However, we do not know the exact data about how much testing has been done in these states. Without that, it is hard to get a very accurate assessment of the real situation. At the same time, the situation is fast evolving and it would be imprudent to conclude that the region has effectively dodged the bullet.
On April 30, 2020 4 new coronavirus cases were detected from Bongaigaon district in Assam. This is a cause of concern that community spread is still underway. There must be an emphasis on aggressive disease testing, isolation and measures to trace contacts.
5. I am curious about this because many Southeast Asian countries that are either contiguous with Northeast India or have people of similar ethnic makeup as Northeast Indian communities have also managed the crisis well. A lot could be owing to the social norms and cultural codes embedded in the communities. But I would also like you to weigh in here as a medical professional.
I am not sure if it has something to do with social norms. Rather I would relate it to good containment measures. This is quite true that several Asian countries seem to have managed the pandemic quite well. Taiwan is probably the best example so far; in a relatively small country of 35,808 square kilometers, with 2.3 million citizens, they reported only 429 confirmed cases of COVID-19 with 6 deaths and very negligible new cases (till May 2, 2020). This is indeed very commendable; we should learn how they achieved it.
There are other positive results from South Korea, Vietnam, Hong Kong, and also most recently from New Zealand, and Australia. As a medical professional, I can relate these results more to their strict adherence to highly efficient preventive measures, which would also include very capable leadership, and prompt and pre-emptive decisions. In fact, many of the countries who fared well in this fight against COVID-19 were affected by the SARS epidemic in 2003. They seem to have learnt their lessons well and were prompt to employ aggressive restrictive measures.
Another common thread that binds many of these countries is their strategy of aggressive testing, which helped them detect and isolate those with the virus and allows them to trace those who came in contact. This is a lesson for the rest of the world to learn from.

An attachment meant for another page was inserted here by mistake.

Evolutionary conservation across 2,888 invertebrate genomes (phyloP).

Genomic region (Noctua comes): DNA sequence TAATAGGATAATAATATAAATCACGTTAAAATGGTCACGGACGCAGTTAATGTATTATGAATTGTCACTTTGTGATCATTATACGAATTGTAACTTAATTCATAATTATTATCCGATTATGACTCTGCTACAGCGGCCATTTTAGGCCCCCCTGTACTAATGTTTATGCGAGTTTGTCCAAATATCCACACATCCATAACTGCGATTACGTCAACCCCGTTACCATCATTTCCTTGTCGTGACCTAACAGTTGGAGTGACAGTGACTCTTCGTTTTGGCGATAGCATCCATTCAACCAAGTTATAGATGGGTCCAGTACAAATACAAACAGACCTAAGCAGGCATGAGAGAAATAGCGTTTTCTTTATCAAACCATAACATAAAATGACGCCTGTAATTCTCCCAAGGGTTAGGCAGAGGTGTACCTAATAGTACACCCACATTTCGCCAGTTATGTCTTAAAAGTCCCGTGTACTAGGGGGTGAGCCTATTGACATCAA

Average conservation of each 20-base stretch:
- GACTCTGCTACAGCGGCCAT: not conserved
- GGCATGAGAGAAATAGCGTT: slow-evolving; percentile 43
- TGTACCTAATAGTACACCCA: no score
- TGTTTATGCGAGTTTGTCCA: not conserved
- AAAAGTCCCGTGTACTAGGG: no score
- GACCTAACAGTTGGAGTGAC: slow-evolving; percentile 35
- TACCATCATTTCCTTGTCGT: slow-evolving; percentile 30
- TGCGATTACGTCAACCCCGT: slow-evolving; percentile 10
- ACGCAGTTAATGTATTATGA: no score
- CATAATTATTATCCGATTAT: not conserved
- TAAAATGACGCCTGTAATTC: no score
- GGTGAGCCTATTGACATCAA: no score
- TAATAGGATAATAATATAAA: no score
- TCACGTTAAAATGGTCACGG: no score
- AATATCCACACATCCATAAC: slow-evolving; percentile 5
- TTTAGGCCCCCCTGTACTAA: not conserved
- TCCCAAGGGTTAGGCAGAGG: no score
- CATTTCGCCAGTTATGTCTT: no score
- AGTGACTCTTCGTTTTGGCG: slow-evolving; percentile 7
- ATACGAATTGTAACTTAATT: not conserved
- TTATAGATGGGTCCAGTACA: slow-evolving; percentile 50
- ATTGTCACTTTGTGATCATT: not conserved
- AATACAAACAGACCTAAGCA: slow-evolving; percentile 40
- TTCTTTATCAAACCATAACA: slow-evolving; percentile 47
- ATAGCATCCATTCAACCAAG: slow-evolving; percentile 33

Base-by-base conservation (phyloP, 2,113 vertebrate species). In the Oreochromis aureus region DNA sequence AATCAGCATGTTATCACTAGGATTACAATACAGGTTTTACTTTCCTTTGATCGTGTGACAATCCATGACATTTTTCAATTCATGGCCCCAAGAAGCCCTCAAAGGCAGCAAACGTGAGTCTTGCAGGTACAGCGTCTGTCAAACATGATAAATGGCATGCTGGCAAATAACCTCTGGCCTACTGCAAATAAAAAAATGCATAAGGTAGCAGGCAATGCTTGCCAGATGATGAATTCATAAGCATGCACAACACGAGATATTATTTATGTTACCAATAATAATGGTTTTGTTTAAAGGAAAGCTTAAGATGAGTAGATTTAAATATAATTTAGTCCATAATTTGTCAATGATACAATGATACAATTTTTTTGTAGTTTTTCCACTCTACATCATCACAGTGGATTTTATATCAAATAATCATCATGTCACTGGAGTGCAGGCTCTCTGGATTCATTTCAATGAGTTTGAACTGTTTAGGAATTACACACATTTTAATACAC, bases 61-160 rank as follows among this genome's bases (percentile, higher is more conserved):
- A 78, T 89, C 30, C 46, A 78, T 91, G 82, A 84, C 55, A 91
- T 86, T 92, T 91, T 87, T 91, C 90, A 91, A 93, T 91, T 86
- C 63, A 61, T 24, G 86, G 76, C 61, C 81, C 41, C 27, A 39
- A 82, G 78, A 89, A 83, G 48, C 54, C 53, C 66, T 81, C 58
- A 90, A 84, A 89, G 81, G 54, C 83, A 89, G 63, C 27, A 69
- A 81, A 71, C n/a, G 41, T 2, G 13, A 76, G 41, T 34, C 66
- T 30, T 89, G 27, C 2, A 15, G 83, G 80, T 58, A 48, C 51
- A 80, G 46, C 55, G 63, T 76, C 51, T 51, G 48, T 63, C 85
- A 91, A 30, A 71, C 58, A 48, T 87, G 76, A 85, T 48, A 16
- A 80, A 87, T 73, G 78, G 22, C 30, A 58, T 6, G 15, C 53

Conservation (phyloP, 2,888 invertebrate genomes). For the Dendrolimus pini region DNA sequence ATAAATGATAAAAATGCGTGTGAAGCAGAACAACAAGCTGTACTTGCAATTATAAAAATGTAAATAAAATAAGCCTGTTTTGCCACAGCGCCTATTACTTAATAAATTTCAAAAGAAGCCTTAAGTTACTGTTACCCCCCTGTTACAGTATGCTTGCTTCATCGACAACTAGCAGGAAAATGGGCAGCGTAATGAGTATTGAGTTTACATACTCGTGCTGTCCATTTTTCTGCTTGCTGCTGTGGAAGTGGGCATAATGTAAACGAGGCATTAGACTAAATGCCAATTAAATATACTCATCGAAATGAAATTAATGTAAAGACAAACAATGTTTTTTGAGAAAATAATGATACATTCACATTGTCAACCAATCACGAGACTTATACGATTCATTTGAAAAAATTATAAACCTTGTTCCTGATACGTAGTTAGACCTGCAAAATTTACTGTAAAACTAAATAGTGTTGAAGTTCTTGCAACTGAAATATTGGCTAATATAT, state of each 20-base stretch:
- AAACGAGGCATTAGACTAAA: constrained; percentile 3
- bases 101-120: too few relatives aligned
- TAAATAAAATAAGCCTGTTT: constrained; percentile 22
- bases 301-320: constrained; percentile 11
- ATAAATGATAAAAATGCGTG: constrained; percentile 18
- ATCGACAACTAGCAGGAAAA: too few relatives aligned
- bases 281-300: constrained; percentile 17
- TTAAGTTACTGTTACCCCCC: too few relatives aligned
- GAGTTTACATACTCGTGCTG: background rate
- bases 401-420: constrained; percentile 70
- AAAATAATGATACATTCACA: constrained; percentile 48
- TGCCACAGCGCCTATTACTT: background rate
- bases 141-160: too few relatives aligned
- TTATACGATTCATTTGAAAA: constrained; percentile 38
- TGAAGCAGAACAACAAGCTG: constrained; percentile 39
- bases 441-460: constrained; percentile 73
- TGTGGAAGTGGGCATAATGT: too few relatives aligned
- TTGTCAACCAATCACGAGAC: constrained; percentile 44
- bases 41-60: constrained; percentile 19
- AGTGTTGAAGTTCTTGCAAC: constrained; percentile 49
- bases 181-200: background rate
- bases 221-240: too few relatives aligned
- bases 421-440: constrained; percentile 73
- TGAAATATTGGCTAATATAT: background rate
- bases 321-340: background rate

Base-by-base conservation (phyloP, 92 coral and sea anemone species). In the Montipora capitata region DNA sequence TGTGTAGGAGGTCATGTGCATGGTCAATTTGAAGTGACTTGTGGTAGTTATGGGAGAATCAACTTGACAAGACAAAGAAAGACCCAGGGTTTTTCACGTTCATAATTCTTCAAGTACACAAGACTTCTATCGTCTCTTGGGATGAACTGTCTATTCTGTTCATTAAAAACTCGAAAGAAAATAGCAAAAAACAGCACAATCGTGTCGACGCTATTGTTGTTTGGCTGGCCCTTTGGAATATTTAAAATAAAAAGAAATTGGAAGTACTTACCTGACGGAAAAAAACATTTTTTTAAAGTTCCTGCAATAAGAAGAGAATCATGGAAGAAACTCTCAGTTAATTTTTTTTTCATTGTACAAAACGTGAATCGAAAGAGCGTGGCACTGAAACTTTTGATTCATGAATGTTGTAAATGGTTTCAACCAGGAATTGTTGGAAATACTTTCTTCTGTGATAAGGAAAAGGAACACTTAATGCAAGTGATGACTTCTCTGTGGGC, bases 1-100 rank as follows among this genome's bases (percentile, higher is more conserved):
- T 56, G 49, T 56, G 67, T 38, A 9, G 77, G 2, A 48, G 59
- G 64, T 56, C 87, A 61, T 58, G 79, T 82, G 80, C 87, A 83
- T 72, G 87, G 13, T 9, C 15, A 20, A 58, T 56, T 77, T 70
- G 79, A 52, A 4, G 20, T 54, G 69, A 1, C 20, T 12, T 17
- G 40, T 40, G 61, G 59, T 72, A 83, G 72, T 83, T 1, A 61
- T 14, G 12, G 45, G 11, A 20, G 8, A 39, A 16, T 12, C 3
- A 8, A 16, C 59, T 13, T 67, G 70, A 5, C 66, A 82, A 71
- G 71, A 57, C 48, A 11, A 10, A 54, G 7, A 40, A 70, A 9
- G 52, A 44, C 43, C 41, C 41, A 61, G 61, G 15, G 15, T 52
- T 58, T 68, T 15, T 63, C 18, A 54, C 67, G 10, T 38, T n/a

6. What is your projection of the future? From your understanding of global efforts to address this unknown/unknowable virus, do you think we will see a vaccine anytime soon? Or at least some change in the currently very disturbing scenario worldwide?
The future is uncertain. While the curve seems to be past its peak in some of the worst-hit areas such as New York, or Italy, it is far from over. New pockets are still springing up. While the world is preparing to ease restrictions and re-open economies, there is always the possibility of sudden resurgence. Singapore is a very good example: cases were detected in the country in early February 2020. With aggressive containment measures and enhanced testing, it brought the spread under control and emerged as a “model state”. However, in the middle of March, new cases started pouring in and suddenly numbers went on an upswing, with at least 1000 new cases each day (17,100+ on May 2, 2020).
This should forewarn other countries about being cautious while planning to reopen businesses and the society. There is also the heightened probability of a second wave in the forthcoming fall and winter, in line with the annual influenza season.
The best scenario is to have an effective vaccine that will protect from the disease. Several candidate vaccines are undergoing clinical trials in a few countries. However, the task is arduous and if we trust the experts, we are at least a few months away, if not years. Nor do we know how effective the vaccines will be.
On the treatment front as well, several clinical trials are underway, which might herald fresh rays of hope. On May 1, the US Food and Drug Administration (FDA) authorized an antiviral drug, Remdesivir, for “emergency use” based on emerging evidence of its usefulness. Another treatment modality that has gained some momentum is the use of convalescent plasma, where the blood plasma from recovered patients (containing antibodies against the virus) is used to treat new patients.
In the far future, one expects that “herd-immunity” will take over, as more and more affected people will develop natural immunity from the virus. As we tread into this uncertain future, “cautious optimism” seems to be the only logical approach.
7. Do you have any message for the readers of The Eastern Link?
We are all in uncharted territory. At a time when anxiety and panic loom large, the situation calls for staying calm and doing the right thing in the right and responsible way. While scientists across the world are working round-the-clock to find a solution, we all need to accept science, and pay attention to the experts’ advice. While we all wait with bated breath for a cure or a vaccine, let us all show restraint and continue to adopt health and social guidelines.
We should continue to follow physical/social distancing guidelines, make it a habit to wear a mask while going out, and continue hygienic protocols. We must adapt to this new normal. I am confident humanity will triumph over this invisible enemy. But till the battle is won, we need to fight this together; keep our eyes and ears alert and learn from the success and failures of each-other. Let us all stay united, while being physically apart.